1st Edition

Computational Engineering of Historical Memories With a Showcase on Afro-Eurasia (ca 1100-1500 CE)

By Andrea Nanetti Copyright 2023
    186 Pages 17 B/W Illustrations
    by Routledge

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    Nanetti outlines a methodology for deploying artificial intelligence and machine learning to enhance historical research.

    Historical events are the treasure of human experiences, the heritage that societies have used to remain resilient and express their identities. Nanetti has created and developed an interdisciplinary methodology supported by practice-based research that serves as a pathway between historical and computer sciences to design and build computational structures that analyse how societies create narratives about historical events. This consilience pathway aims to make historical memory machine-understandable. It turns history into a computational discipline through an interdisciplinary blend of philological accuracy, historical scholarship, history-based media projects, and computational tools. Nanetti presents the theory behind this methodology from a humanities perspective and discusses its practical application in user interface and experience.

    An essential read for historians and scholars working in the digital humanities.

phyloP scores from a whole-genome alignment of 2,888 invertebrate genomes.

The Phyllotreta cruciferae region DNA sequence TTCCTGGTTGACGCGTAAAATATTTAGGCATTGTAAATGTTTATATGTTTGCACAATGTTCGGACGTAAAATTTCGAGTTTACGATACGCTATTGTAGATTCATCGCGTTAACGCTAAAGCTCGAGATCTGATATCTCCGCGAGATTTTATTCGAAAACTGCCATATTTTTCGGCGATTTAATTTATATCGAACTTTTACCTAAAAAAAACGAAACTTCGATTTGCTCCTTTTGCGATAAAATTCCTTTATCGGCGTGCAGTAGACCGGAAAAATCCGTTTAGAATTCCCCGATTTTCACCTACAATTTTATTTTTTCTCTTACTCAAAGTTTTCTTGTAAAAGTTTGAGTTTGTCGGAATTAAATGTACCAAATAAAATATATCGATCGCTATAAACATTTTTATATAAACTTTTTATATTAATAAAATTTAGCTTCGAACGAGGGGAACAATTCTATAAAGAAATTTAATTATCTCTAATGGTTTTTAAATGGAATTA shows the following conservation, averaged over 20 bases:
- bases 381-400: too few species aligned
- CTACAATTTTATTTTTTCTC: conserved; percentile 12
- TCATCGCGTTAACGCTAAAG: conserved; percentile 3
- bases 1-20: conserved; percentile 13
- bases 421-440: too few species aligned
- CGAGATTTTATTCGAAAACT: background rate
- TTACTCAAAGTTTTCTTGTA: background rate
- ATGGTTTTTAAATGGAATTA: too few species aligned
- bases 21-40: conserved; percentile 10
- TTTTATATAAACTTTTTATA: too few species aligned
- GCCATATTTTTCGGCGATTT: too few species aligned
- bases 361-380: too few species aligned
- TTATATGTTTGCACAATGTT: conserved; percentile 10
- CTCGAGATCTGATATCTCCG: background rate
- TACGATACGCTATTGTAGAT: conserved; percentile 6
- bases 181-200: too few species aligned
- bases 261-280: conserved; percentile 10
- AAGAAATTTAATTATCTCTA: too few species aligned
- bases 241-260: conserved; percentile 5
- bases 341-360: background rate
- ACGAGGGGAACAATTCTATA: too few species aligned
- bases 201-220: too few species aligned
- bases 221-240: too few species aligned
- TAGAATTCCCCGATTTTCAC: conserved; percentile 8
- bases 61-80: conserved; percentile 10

List of Figures

    List of Abbreviations




    1 Computational Engineering of Historical Memories

    1.1 Vision, Mission, and Motivation from a Human Sciences Perspective

    1.2 Reloading the Treasure of Human Experiences into the Digital Time Machine

    1.3 The Online System Engineering Historical Memory (EHM): Methods and Tools

    2 Historians and Computers

    2.1 Computers in the Historian’s Craft. Opportunities and Limits

    2.2 Reflections on the Training of Machine Learning Algorithms for the Next Generation of Historians

    2.3 Towards a Computational Approach to History. The Principle of Computational Equivalence and the Phenomenon of Computational Irreducibility in Historical Sciences

    3 History, Films, and Online Video Streaming

    3.1 Communicating History with Films

    3.1.1 Documentary Films

    3.1.2 Docudramas

    3.1.3 Feature Films

    3.1.4 Historical Dramas

    3.1.5 Compilation Films

    3.1.6 User-Generated Content

    3.2 Animated Picture as a Privileged Medium to Screen Historical Narratives in Films

    3.2.1 Using Animation to Adapt Historical Narratives in Films

    3.2.2 Significant Examples of History- Driven Animations

    3.3 Validating Historical Narratives in Films

    3.3.1 Acquiring Knowledge from History- Based Films. Opportunities and Challenges for the Audience Netflix, Amazon Prime Video, and Disney+ MUBI and Curiosity Stream YouTube and TikTok Vimeo History Channel TED

    3.3.2 The EHM Approach to Computational Validation of Historical Information in Films

    4 Languages and Cultures at the Computational Turn

    4.1 Gazing at the World as Seen from the Others

    4.2 A New Tower of Babel?

    4.3 Computational Approaches as Tools to Overcome Linguistic Obstacles and Cultural Barriers in the Historian’s Craft

    5 EHM Showcase on Afro-Eurasia (ca 1100–1500 CE)

    5.1 EHM Computational Engineering of Afro-Eurasian Communication Networks with a Focus on Waterways

    5.2 Venetian State-Run Galley Convoys as a Testbed to Design ABMs and Run Simulations

    5.3 Framing EHM in the Silk Road Discourse

    5.4 Epilogue without Conclusion